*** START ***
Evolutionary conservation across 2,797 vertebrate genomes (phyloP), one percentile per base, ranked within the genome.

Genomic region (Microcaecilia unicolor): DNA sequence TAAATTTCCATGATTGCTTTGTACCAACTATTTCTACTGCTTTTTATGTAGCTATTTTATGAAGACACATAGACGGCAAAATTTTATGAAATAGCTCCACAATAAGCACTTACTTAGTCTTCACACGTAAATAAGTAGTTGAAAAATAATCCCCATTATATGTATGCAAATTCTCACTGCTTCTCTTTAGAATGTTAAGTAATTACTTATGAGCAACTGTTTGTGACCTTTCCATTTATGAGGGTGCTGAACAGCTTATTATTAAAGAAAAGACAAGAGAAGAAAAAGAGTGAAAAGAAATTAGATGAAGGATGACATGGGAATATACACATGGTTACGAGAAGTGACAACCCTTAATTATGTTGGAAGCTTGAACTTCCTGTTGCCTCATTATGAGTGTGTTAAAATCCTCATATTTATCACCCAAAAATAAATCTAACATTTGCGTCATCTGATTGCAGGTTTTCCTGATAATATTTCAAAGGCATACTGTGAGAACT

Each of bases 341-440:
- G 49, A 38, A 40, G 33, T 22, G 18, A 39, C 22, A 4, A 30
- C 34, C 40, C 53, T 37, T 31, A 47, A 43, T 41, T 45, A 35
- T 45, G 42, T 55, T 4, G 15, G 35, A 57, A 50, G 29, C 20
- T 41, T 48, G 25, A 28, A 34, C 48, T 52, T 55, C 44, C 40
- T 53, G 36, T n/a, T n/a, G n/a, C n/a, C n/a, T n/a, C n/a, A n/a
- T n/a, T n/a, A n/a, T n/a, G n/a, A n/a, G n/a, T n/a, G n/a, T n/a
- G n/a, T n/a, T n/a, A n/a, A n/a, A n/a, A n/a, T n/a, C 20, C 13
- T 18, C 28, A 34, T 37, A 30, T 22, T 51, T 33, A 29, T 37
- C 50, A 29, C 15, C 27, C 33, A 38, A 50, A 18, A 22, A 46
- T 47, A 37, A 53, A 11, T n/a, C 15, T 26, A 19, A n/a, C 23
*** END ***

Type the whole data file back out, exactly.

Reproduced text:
Evolutionary conservation across 2,797 vertebrate genomes (phyloP), one percentile per base, ranked within the genome.

Genomic region (Microcaecilia unicolor): DNA sequence TAAATTTCCATGATTGCTTTGTACCAACTATTTCTACTGCTTTTTATGTAGCTATTTTATGAAGACACATAGACGGCAAAATTTTATGAAATAGCTCCACAATAAGCACTTACTTAGTCTTCACACGTAAATAAGTAGTTGAAAAATAATCCCCATTATATGTATGCAAATTCTCACTGCTTCTCTTTAGAATGTTAAGTAATTACTTATGAGCAACTGTTTGTGACCTTTCCATTTATGAGGGTGCTGAACAGCTTATTATTAAAGAAAAGACAAGAGAAGAAAAAGAGTGAAAAGAAATTAGATGAAGGATGACATGGGAATATACACATGGTTACGAGAAGTGACAACCCTTAATTATGTTGGAAGCTTGAACTTCCTGTTGCCTCATTATGAGTGTGTTAAAATCCTCATATTTATCACCCAAAAATAAATCTAACATTTGCGTCATCTGATTGCAGGTTTTCCTGATAATATTTCAAAGGCATACTGTGAGAACT

Each of bases 341-440:
- G 49, A 38, A 40, G 33, T 22, G 18, A 39, C 22, A 4, A 30
- C 34, C 40, C 53, T 37, T 31, A 47, A 43, T 41, T 45, A 35
- T 45, G 42, T 55, T 4, G 15, G 35, A 57, A 50, G 29, C 20
- T 41, T 48, G 25, A 28, A 34, C 48, T 52, T 55, C 44, C 40
- T 53, G 36, T n/a, T n/a, G n/a, C n/a, C n/a, T n/a, C n/a, A n/a
- T n/a, T n/a, A n/a, T n/a, G n/a, A n/a, G n/a, T n/a, G n/a, T n/a
- G n/a, T n/a, T n/a, A n/a, A n/a, A n/a, A n/a, T n/a, C 20, C 13
- T 18, C 28, A 34, T 37, A 30, T 22, T 51, T 33, A 29, T 37
- C 50, A 29, C 15, C 27, C 33, A 38, A 50, A 18, A 22, A 46
- T 47, A 37, A 53, A 11, T n/a, C 15, T 26, A 19, A n/a, C 23